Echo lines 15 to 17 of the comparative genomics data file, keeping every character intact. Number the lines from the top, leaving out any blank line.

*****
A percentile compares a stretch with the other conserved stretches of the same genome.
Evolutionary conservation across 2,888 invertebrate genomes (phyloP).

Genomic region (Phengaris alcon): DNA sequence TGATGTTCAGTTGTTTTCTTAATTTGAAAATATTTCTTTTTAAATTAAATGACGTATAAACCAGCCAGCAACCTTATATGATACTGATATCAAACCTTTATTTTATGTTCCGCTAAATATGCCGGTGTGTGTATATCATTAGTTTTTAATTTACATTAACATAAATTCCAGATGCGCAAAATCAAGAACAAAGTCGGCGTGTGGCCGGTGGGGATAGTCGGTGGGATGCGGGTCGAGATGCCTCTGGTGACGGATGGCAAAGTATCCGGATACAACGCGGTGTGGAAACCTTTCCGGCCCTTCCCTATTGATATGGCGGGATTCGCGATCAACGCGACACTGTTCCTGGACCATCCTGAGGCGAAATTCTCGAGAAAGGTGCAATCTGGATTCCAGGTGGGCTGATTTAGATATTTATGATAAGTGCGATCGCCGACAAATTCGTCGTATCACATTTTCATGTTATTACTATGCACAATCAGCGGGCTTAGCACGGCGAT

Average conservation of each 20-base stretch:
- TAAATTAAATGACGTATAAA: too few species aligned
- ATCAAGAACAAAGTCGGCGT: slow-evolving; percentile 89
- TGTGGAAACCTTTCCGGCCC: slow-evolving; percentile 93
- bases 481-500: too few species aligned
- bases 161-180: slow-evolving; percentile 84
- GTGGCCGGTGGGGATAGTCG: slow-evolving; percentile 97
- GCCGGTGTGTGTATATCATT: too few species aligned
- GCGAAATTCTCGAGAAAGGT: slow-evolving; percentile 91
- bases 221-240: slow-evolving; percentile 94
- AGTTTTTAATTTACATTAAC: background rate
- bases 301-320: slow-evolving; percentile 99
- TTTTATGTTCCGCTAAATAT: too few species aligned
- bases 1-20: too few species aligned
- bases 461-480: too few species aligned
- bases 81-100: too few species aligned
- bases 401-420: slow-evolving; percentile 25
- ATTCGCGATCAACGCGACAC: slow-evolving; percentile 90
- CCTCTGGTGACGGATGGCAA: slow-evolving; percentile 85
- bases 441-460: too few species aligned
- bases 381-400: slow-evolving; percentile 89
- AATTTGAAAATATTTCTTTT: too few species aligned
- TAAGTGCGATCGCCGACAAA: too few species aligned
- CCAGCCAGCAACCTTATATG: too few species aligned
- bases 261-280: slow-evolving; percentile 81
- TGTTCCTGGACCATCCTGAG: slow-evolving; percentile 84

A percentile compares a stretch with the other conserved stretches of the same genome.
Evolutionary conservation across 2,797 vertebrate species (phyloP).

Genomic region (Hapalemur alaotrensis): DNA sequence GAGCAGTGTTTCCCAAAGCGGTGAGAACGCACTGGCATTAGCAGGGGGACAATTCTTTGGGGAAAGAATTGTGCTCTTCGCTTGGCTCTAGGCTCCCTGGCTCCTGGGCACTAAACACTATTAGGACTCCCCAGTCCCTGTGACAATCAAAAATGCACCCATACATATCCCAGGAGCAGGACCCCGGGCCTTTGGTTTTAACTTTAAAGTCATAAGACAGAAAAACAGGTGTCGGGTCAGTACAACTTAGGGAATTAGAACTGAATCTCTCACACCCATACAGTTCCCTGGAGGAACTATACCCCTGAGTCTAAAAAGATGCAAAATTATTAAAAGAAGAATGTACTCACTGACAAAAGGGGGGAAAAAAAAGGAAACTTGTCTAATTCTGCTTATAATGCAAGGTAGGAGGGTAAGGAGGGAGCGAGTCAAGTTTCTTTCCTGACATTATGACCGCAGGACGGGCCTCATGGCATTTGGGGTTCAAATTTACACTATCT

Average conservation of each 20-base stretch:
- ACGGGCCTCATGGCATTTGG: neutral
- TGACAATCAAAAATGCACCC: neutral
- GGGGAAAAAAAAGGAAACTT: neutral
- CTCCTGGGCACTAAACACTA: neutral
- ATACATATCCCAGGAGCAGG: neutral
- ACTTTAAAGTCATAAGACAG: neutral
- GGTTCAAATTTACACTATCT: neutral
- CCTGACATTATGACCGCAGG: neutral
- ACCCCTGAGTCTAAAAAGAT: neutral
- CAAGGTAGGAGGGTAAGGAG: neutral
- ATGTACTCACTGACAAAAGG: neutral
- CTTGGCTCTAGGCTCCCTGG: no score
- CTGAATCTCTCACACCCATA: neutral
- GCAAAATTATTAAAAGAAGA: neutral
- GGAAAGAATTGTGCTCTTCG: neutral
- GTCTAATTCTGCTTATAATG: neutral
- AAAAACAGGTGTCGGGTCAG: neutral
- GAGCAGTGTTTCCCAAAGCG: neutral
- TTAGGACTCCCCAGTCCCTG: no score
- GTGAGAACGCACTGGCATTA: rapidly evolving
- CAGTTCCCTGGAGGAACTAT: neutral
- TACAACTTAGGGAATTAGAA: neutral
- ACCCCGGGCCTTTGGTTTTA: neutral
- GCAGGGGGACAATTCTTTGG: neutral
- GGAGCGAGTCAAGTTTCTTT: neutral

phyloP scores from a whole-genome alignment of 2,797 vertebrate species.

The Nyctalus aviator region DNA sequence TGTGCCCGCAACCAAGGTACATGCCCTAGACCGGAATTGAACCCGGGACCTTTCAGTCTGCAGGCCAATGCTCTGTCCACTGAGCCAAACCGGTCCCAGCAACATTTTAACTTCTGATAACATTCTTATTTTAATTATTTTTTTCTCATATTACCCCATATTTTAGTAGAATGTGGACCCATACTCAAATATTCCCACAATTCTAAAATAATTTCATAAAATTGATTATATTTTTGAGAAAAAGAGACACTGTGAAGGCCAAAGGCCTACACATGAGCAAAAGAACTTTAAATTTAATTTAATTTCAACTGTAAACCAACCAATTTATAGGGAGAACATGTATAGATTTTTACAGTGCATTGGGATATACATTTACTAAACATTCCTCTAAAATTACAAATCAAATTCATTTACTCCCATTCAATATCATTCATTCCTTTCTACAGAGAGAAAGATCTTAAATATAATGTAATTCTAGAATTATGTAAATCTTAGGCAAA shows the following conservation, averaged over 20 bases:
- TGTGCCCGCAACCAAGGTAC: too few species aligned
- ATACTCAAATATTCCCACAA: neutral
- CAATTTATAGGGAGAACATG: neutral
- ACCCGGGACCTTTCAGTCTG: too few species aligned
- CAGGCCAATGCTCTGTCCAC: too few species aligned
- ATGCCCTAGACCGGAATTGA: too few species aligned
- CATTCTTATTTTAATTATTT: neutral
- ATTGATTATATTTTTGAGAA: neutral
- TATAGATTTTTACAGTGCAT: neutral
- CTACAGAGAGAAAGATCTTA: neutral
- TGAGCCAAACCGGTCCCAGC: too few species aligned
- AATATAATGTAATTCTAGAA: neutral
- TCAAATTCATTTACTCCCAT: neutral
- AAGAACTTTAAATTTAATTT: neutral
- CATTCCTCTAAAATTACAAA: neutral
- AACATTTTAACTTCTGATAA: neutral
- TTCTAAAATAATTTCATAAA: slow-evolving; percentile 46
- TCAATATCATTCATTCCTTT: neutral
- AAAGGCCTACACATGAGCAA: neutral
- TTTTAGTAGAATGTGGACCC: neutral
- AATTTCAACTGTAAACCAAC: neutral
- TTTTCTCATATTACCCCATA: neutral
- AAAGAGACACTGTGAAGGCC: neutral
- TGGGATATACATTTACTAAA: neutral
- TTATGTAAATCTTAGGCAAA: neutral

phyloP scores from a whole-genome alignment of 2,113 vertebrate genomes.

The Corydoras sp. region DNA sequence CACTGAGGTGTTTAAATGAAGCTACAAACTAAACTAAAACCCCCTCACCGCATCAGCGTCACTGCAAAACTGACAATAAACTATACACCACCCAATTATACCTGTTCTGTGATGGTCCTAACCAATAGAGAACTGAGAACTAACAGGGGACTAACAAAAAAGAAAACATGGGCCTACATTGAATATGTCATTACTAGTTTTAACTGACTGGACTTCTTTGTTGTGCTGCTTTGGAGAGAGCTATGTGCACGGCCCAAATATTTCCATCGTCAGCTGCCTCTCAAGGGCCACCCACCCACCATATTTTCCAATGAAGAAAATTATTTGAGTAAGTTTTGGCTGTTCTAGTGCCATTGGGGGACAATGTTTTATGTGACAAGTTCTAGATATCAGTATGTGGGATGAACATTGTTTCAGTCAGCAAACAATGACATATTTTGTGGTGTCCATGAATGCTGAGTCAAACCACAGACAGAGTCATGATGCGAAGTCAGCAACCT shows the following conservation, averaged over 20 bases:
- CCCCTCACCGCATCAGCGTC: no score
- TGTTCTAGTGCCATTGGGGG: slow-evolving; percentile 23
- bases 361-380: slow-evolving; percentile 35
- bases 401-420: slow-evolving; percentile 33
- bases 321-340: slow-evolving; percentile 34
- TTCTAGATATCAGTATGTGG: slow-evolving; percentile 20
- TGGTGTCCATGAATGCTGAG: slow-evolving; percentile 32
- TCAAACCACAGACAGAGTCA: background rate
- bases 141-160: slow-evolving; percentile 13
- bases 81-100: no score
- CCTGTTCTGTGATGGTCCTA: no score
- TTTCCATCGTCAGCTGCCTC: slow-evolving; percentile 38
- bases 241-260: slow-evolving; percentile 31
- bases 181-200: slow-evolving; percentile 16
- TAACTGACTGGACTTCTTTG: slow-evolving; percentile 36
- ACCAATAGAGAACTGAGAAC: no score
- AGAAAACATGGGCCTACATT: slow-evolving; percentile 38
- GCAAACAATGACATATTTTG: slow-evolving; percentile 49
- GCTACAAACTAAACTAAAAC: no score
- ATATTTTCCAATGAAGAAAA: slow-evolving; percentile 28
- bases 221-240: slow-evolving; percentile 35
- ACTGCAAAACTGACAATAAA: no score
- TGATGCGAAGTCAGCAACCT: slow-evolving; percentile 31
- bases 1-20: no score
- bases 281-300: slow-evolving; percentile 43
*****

- bases 301-320: slow-evolving; percentile 99
- TTTTATGTTCCGCTAAATAT: too few species aligned
- bases 1-20: too few species aligned